Democrats have long focused their ire on Trump and Barr, accusing the two of waging an effort to politicize the Justice Department and purge those officials deemed insufficiently loyal, though administration officials have defended Trump's authority to install officials he desires.

The concerns in Washington started early on in the administration after Trump berated then-Attorney General Jeff SessionsJefferson (Jeff) Beauregard SessionsThe 'pitcher of warm spit' — Veepstakes and the fate of Mike Pence FBI officials hid copies of Russia probe documents fearing Trump interference: book Tuberville breaks DC self-quarantine policy to campaign MORE for recusing himself from the federal Russia probe. Democrats also criticized Barr's handling of the report produced by former special counsel Robert MuellerRobert (Bob) MuellerCNN's Toobin warns McCabe is in 'perilous condition' with emboldened Trump CNN anchor rips Trump over Stone while evoking Clinton-Lynch tarmac meeting The Hill's 12:30 Report: New Hampshire fallout MORE.

The administration also raised eyebrows recently after Barr intervened in the case against Roger StoneRoger Jason StoneNew HBO documentary lets Gaetz, Massie, Buck offer their take on how to 'drain the swamp' The Hill's Morning Report - Presented by Facebook - Brawls on Capitol Hill on Barr and COVID-19 Democrats blister Barr during tense hearing MORE, the longtime GOP operative and former Trump campaign adviser who worked to get dirt on Hillary ClintonHillary Diane Rodham ClintonTrump touts economic agenda in battleground Ohio The Memo: Campaigns gird for rush of early voting Trump's pitch to Maine lobstermen falls flat MORE during the 2016 campaign. Democrats similarly blasted Barr after the DOJ moved last month to drop its case against Michael Flynn, Trump’s first national security adviser who pleaded guilty to lying to investigators about his contacts with Russian officials.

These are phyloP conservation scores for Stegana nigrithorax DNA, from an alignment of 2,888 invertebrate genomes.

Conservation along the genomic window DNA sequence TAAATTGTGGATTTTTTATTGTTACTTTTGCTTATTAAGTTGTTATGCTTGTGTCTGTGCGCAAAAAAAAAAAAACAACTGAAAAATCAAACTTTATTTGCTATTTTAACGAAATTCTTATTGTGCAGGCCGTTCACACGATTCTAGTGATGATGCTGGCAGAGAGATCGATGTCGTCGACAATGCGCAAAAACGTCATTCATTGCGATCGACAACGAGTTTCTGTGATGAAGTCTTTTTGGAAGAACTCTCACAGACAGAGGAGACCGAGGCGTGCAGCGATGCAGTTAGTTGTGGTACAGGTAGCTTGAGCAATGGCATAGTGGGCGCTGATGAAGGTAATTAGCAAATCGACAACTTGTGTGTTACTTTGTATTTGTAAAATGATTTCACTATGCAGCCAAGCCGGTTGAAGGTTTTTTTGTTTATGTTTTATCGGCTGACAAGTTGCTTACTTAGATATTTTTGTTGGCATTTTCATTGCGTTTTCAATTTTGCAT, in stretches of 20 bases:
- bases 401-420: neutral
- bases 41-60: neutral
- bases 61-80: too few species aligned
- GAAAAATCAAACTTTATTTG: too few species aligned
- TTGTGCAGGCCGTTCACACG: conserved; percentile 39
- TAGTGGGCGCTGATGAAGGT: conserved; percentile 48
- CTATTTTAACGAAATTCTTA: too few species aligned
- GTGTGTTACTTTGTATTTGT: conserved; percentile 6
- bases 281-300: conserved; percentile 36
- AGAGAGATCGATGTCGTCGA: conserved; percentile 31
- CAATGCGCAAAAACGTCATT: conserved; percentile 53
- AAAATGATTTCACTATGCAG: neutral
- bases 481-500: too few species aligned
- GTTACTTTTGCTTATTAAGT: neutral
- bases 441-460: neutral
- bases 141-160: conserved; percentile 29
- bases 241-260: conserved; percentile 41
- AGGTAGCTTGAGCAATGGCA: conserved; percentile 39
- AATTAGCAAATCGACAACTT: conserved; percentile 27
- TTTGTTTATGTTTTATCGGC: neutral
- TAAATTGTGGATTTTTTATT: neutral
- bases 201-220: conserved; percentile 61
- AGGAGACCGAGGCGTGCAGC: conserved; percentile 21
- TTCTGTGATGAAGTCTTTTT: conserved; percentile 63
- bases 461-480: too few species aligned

The Trump administration tapped Berman in January 2018 to fill the U.S. attorney position in Manhattan on an acting basis, but the administration did not send a nominee to the Senate for a permanent replacement. Judges with a Manhattan-based federal court later that year appointed Berman to stay in the position after a 120-day period had ended.